The McKenzie River’s half in shade, half molten silver
and today, in the shallow water,
a single salmon, has made it back to where
she began, her scintillant body that moves like a river
within the river, undulant, greenish and roseate.
Then she flips on her side and tail-whips the gravel.
The tumble and clack of rocks, the pearly
smoke of silt blossoming. Then quiet, only the murmur of the river,
as she floats, her serious jaw opening and closing,
fins swaying. And again, she strikes
the stones with the flat of her tail. Again, the clatter,
the cloud. Her tail’s scraped white from this quarrying,
building up a ridge, her redd.
The buck swims near, waiting to flood
the eggs with his milt, his beak sharp.
They’ve both stopped eating. Soon their flesh will shred,
rip off in strips, all the ornate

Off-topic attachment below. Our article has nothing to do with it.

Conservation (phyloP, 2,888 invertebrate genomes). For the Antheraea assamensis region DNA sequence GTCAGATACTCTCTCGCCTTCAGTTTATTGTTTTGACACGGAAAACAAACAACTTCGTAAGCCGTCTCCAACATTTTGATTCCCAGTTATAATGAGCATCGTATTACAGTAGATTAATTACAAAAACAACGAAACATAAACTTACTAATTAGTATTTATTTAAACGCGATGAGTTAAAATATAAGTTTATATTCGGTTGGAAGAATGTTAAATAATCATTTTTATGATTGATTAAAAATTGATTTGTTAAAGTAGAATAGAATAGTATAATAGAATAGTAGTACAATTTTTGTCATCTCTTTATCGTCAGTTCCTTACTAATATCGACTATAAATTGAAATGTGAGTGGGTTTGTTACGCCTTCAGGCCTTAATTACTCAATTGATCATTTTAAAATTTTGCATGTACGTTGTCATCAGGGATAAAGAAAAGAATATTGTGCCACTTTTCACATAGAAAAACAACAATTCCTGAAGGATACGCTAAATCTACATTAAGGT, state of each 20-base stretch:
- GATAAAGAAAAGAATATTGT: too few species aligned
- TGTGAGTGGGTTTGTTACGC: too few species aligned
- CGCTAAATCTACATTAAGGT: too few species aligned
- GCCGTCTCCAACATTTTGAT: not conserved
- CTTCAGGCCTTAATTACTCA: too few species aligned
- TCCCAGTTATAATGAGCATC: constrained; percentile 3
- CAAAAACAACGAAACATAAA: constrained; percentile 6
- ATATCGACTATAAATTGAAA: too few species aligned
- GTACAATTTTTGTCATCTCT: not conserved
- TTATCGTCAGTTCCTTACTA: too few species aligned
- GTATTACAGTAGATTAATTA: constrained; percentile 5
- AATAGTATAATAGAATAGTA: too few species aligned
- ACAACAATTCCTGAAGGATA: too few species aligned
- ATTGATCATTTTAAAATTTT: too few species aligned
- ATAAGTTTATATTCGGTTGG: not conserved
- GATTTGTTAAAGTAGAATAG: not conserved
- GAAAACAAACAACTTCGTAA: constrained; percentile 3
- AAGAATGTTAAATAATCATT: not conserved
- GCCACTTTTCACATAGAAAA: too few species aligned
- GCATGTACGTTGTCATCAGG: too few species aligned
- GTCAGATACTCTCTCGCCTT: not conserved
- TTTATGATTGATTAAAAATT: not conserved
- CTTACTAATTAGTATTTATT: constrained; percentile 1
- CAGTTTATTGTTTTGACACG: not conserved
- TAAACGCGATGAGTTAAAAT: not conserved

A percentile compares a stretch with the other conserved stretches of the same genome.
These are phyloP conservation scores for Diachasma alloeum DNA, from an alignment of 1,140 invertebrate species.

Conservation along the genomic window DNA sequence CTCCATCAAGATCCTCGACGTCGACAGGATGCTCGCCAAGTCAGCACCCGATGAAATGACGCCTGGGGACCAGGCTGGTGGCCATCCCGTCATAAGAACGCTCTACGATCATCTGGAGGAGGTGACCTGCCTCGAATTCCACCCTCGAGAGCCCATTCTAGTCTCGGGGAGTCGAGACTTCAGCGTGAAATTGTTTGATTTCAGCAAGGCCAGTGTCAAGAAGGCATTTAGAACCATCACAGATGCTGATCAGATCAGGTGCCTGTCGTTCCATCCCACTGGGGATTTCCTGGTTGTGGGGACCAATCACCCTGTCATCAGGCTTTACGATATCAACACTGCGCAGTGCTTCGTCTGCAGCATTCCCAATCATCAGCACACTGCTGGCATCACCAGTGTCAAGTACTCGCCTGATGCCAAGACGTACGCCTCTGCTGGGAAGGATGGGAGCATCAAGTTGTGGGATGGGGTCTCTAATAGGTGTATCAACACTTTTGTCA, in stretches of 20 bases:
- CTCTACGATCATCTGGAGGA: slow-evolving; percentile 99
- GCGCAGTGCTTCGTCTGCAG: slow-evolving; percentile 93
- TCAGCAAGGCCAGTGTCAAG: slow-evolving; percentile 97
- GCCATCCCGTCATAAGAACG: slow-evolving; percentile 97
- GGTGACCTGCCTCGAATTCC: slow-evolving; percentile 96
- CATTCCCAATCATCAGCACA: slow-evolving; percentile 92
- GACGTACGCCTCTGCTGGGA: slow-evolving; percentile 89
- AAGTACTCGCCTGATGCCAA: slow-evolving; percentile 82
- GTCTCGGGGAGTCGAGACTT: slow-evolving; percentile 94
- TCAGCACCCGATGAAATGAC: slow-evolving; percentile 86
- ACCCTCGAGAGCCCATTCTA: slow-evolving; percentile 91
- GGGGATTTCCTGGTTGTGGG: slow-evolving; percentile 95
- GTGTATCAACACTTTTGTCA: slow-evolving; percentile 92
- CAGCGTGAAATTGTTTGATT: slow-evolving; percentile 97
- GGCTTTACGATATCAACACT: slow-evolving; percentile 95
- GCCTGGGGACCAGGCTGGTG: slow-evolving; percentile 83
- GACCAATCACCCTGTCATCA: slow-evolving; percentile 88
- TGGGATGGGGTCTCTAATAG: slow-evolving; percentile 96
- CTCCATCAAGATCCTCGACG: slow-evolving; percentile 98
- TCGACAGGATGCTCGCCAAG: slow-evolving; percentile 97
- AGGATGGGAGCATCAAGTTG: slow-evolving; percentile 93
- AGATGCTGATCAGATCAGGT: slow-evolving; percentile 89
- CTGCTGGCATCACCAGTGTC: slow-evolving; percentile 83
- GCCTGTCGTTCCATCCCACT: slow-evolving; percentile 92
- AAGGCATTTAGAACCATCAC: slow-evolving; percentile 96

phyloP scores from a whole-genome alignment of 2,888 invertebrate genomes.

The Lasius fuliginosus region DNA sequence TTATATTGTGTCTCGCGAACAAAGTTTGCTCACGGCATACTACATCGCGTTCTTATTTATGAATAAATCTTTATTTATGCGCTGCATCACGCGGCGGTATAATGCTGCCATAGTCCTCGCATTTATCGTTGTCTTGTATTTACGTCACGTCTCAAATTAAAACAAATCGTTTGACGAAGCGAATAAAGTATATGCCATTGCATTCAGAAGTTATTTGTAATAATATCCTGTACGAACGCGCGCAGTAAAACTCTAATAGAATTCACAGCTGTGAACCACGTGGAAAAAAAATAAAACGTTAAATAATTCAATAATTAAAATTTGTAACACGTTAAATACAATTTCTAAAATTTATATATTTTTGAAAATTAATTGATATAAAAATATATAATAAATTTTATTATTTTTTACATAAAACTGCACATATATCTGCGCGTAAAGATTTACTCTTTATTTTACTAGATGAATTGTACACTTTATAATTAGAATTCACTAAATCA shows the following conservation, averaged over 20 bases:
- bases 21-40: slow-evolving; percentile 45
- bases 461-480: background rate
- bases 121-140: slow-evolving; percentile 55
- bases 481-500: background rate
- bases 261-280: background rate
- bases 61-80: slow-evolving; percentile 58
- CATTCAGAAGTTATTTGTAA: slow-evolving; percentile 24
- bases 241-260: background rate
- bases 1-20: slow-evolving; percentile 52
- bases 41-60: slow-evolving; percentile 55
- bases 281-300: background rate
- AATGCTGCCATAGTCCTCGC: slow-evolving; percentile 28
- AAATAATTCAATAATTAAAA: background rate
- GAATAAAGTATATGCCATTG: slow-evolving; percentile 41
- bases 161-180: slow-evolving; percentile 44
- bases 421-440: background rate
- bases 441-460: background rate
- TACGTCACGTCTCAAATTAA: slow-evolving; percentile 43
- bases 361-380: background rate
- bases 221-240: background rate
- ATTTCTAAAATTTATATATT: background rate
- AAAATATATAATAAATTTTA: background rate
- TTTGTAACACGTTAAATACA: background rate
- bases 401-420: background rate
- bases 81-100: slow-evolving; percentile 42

scales in their formal design. They will rot
and feed the river, the flies, the slugs, the crows and trees.
A yellow leaf drifts by, a few strands
of algae wave in the flow. The hen probes
the depth of her nest. The buck swims from side to side over
her back. Over and over. They hover. They vibrate.
They press their rippling bodies together.
Then suddenly, they gape, mouths open in what looks like the rapture
of human sex. The primal, pulsing shock as she gushes, a rush
of eggs, and in the same instant he storms
the nest with his sperm. So for a moment I can’t see through the fog.
And when the water clears, there are the eggs, the crimson roe,
settling into the cracks of the rocks, a deluge.
Read more about The McKenzie River Trust is restoring salmon habitat here.